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Local man shares story of battling breast cancer

Doctor: Breast cancer among men rare, but more deadly
Posted at 6:34 PM, Oct 04, 2019
and last updated 2019-10-04 21:34:00-04

BAKERSFIELD, CA. — With October, comes Breast Cancer Awareness Month. Bright pink ribbons and female empowerment fill the community.

But behind the feminine reminders of the deadly disease, there's an unlikely group also affected: men.

58-year-old Rob Lieske is a local breast cancer survivor.

"That was a hard thing for me to even say, the word breast. You know, I am a guy. I didn't even want to tell people. I would just say chest cancer," said Lieske.

The husband and father of two got the shocking diagnosis in February following a mammogram. But Lieske is among the lucky ones, it was stage two breast cancer -- caught early.

Lieske had a double mastectomy after learning he had the BRCA gene mutation that increases the risk for breast cancer.

Now finished with chemotherapy, Lieske said he is cancer free.

His new battle, bringing awareness to a disease forgotten about among men.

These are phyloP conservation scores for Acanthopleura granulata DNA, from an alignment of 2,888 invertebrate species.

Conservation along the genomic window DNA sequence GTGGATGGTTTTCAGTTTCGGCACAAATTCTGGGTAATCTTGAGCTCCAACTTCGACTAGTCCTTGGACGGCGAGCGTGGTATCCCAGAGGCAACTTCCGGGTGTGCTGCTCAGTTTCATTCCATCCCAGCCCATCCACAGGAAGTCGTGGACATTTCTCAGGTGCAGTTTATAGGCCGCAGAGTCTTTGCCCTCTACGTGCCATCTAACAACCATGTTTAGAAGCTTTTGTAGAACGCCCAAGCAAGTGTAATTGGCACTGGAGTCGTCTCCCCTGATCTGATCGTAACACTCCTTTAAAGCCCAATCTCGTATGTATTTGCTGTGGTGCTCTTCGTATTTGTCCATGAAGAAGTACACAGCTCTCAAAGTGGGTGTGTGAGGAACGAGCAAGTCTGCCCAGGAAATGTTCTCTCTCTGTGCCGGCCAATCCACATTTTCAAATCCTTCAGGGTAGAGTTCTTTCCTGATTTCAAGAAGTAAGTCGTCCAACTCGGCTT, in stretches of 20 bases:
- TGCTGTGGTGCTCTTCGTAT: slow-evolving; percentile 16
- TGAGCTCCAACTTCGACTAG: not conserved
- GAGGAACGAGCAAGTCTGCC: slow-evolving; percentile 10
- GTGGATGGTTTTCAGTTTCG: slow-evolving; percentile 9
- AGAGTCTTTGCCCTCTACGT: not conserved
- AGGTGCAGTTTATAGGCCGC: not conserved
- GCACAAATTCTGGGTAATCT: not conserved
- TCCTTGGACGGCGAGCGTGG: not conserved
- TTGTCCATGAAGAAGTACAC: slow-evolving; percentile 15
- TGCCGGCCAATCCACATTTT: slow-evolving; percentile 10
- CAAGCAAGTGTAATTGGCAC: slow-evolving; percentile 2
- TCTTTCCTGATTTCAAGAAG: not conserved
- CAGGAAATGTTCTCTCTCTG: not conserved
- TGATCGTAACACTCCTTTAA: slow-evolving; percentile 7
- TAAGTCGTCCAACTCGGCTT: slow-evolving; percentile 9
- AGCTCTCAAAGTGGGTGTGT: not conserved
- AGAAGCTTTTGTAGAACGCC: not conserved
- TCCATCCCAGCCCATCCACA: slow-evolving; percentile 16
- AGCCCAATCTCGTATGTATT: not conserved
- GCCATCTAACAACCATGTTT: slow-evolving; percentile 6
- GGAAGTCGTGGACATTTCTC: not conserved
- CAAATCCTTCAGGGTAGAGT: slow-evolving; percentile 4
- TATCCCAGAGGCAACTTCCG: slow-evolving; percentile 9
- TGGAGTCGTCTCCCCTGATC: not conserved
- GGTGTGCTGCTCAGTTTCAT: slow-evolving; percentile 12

"I was in construction site recently and they asked me, 'what kind of cancer do you have?' and I said male breast cancer and they were taken aback, these big burly guys," said Lieske.

Medical Oncologist, Richardo Salas, said 1 in 800 men will be diagnosed with breast cancer.

Salas said men should examine themselves regularly.

Symptoms of breast cancer include:
- A lump or swelling
- Discharge from the nipple
- Nipple retraction
- Redness or scaling of the nipple or breast skin

However, Salas said if you have the BRCA mutation or have a history of breast cancer in the family, you should take more precautions.

Adventist Health is holding a free breast cancer screening on October 24th at AIS Cancer Center in Central Bakersfield.